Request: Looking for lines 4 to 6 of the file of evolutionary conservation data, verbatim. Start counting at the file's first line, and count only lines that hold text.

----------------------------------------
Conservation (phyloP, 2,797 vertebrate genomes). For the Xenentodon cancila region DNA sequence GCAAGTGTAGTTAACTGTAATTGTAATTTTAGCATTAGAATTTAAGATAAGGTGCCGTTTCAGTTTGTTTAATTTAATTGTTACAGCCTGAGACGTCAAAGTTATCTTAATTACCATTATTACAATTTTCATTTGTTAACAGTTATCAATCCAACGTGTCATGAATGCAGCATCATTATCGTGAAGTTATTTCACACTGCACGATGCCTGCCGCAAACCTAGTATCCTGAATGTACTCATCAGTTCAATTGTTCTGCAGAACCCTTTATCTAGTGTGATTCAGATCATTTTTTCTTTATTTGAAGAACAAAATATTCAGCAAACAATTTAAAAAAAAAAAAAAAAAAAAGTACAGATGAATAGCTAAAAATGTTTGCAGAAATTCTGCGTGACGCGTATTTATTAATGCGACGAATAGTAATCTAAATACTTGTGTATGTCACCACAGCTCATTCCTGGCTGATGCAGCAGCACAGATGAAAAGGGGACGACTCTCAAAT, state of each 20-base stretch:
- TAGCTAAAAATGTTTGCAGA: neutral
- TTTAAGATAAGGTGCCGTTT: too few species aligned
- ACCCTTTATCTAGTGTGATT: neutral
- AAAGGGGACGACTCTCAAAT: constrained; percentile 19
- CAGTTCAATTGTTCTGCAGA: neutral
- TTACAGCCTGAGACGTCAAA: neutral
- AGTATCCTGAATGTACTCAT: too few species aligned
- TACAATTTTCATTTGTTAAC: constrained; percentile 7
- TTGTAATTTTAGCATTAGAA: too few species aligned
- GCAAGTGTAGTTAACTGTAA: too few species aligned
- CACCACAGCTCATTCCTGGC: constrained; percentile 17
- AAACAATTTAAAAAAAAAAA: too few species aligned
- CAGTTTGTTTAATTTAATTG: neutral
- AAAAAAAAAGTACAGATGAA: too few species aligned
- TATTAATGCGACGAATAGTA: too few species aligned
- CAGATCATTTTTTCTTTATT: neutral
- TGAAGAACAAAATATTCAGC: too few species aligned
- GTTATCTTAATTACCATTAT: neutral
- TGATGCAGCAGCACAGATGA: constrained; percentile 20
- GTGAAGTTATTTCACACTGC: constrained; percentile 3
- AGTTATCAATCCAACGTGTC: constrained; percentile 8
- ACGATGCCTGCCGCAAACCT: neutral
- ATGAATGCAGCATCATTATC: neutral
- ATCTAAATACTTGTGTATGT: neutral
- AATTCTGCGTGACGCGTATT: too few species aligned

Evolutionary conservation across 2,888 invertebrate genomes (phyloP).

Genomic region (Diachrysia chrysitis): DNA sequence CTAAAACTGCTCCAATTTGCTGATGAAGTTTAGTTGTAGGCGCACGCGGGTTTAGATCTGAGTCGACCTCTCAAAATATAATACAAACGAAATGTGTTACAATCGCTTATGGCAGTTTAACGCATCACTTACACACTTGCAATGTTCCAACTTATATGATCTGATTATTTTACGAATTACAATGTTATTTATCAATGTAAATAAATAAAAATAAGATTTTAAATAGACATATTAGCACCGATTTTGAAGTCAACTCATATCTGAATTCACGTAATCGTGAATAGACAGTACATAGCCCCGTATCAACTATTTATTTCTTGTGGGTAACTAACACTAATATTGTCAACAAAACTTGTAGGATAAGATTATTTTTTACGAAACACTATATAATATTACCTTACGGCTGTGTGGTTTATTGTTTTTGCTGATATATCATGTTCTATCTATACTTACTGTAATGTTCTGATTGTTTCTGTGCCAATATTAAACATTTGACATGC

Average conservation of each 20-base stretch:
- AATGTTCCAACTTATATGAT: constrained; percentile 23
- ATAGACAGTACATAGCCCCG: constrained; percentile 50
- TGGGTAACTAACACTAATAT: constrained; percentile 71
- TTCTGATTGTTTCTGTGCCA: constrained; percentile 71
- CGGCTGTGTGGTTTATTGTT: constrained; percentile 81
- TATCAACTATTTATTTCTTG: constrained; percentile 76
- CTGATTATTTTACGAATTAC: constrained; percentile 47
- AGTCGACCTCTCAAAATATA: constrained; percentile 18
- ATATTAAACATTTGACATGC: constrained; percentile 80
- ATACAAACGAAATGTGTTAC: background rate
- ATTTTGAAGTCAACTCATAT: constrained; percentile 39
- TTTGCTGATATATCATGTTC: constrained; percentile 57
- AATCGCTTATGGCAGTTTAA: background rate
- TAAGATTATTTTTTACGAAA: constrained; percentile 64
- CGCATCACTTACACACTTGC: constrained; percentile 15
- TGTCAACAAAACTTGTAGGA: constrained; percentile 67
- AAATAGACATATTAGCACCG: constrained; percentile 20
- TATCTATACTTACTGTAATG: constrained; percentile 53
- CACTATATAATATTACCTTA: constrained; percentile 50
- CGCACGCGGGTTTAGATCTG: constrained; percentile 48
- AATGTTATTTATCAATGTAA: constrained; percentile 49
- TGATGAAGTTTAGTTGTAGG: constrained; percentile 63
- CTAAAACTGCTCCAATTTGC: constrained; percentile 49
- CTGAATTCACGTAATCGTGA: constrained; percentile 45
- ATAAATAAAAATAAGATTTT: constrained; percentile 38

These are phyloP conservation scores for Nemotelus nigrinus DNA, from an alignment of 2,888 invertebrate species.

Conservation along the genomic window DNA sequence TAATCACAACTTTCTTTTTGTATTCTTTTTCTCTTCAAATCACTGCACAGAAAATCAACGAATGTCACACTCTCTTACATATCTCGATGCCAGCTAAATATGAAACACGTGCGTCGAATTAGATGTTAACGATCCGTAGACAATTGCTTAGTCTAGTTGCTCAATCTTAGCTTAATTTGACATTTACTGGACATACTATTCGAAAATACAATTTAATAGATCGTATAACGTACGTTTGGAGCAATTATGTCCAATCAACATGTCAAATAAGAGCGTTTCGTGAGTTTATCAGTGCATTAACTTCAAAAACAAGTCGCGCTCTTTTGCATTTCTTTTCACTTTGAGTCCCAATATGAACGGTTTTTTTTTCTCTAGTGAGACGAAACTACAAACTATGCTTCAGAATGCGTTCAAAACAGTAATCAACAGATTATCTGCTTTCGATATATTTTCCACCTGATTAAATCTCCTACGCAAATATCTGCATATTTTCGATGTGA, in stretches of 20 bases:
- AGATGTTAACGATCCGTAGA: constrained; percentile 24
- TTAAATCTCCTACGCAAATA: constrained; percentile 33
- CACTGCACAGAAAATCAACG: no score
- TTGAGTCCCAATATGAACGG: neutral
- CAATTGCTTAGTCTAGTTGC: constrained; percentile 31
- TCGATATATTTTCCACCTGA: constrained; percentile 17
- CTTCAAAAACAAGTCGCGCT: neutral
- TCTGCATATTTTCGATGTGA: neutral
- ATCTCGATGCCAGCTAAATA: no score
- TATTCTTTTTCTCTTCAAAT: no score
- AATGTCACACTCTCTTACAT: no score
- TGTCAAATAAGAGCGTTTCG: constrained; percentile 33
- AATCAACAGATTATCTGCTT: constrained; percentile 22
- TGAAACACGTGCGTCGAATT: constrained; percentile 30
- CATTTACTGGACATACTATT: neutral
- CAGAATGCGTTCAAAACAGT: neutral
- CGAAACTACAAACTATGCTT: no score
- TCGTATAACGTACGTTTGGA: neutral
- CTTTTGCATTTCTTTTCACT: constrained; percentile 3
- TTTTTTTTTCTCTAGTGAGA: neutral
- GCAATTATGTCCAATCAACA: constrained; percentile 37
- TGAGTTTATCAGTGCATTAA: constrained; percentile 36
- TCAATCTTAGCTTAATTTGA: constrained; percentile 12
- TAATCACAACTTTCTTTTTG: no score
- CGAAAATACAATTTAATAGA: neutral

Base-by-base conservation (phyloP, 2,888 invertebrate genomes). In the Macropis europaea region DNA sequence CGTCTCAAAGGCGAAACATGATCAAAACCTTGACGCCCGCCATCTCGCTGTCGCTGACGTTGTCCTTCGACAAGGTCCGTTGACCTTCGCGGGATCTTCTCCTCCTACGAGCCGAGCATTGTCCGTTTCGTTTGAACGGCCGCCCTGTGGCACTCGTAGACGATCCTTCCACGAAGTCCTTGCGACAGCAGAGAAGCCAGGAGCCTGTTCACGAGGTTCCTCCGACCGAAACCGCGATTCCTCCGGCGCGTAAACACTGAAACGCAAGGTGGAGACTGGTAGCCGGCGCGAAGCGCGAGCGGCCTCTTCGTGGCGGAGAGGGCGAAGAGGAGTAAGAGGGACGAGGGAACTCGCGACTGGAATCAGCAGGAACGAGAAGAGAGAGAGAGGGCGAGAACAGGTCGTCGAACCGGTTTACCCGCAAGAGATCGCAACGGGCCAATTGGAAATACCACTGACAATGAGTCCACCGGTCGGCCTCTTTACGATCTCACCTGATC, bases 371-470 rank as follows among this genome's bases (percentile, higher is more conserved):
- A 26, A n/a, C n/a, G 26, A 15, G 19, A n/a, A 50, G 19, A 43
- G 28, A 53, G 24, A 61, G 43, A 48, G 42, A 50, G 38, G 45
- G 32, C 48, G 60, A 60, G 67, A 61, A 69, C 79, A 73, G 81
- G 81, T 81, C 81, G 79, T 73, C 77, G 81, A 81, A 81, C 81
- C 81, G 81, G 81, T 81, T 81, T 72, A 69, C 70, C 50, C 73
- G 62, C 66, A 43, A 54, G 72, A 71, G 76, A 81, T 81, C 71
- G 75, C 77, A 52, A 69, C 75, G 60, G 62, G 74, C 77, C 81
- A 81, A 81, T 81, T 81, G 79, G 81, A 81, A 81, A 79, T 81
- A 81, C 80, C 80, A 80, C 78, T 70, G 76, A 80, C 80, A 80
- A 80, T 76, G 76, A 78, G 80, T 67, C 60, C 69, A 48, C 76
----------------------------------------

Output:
- ACCCTTTATCTAGTGTGATT: neutral
- AAAGGGGACGACTCTCAAAT: constrained; percentile 19
- CAGTTCAATTGTTCTGCAGA: neutral